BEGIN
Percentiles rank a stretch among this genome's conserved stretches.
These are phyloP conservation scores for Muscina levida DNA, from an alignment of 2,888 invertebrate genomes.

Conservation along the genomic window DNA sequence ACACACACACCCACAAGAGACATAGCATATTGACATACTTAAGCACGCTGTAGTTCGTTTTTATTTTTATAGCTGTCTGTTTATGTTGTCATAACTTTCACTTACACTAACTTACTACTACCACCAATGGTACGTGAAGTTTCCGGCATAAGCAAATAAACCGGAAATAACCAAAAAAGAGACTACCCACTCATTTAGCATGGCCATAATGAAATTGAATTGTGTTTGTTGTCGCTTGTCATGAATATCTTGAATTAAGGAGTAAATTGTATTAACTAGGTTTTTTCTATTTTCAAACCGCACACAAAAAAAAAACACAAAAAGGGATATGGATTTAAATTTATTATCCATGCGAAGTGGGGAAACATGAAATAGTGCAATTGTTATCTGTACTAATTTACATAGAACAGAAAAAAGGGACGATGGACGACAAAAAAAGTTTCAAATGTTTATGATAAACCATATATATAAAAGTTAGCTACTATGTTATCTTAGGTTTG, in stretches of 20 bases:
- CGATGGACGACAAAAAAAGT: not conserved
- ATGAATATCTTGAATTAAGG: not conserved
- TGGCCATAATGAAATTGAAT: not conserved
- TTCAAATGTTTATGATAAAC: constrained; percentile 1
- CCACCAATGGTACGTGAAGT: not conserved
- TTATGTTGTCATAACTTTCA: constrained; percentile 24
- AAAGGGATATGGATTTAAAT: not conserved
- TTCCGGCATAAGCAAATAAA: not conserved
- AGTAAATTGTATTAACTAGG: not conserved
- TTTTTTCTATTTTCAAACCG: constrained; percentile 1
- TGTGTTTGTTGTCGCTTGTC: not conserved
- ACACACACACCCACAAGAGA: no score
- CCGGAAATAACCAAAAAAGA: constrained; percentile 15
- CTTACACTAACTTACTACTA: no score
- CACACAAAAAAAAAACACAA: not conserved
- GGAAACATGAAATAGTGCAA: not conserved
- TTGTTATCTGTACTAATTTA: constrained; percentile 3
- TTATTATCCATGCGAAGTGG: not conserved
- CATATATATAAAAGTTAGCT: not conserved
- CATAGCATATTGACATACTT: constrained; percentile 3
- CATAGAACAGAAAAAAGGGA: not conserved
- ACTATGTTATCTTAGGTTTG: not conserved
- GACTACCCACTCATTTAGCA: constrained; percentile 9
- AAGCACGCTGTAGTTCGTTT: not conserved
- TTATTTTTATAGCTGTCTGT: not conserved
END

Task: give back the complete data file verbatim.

Percentiles rank a stretch among this genome's conserved stretches.
These are phyloP conservation scores for Muscina levida DNA, from an alignment of 2,888 invertebrate genomes.

Conservation along the genomic window DNA sequence ACACACACACCCACAAGAGACATAGCATATTGACATACTTAAGCACGCTGTAGTTCGTTTTTATTTTTATAGCTGTCTGTTTATGTTGTCATAACTTTCACTTACACTAACTTACTACTACCACCAATGGTACGTGAAGTTTCCGGCATAAGCAAATAAACCGGAAATAACCAAAAAAGAGACTACCCACTCATTTAGCATGGCCATAATGAAATTGAATTGTGTTTGTTGTCGCTTGTCATGAATATCTTGAATTAAGGAGTAAATTGTATTAACTAGGTTTTTTCTATTTTCAAACCGCACACAAAAAAAAAACACAAAAAGGGATATGGATTTAAATTTATTATCCATGCGAAGTGGGGAAACATGAAATAGTGCAATTGTTATCTGTACTAATTTACATAGAACAGAAAAAAGGGACGATGGACGACAAAAAAAGTTTCAAATGTTTATGATAAACCATATATATAAAAGTTAGCTACTATGTTATCTTAGGTTTG, in stretches of 20 bases:
- CGATGGACGACAAAAAAAGT: not conserved
- ATGAATATCTTGAATTAAGG: not conserved
- TGGCCATAATGAAATTGAAT: not conserved
- TTCAAATGTTTATGATAAAC: constrained; percentile 1
- CCACCAATGGTACGTGAAGT: not conserved
- TTATGTTGTCATAACTTTCA: constrained; percentile 24
- AAAGGGATATGGATTTAAAT: not conserved
- TTCCGGCATAAGCAAATAAA: not conserved
- AGTAAATTGTATTAACTAGG: not conserved
- TTTTTTCTATTTTCAAACCG: constrained; percentile 1
- TGTGTTTGTTGTCGCTTGTC: not conserved
- ACACACACACCCACAAGAGA: no score
- CCGGAAATAACCAAAAAAGA: constrained; percentile 15
- CTTACACTAACTTACTACTA: no score
- CACACAAAAAAAAAACACAA: not conserved
- GGAAACATGAAATAGTGCAA: not conserved
- TTGTTATCTGTACTAATTTA: constrained; percentile 3
- TTATTATCCATGCGAAGTGG: not conserved
- CATATATATAAAAGTTAGCT: not conserved
- CATAGCATATTGACATACTT: constrained; percentile 3
- CATAGAACAGAAAAAAGGGA: not conserved
- ACTATGTTATCTTAGGTTTG: not conserved
- GACTACCCACTCATTTAGCA: constrained; percentile 9
- AAGCACGCTGTAGTTCGTTT: not conserved
- TTATTTTTATAGCTGTCTGT: not conserved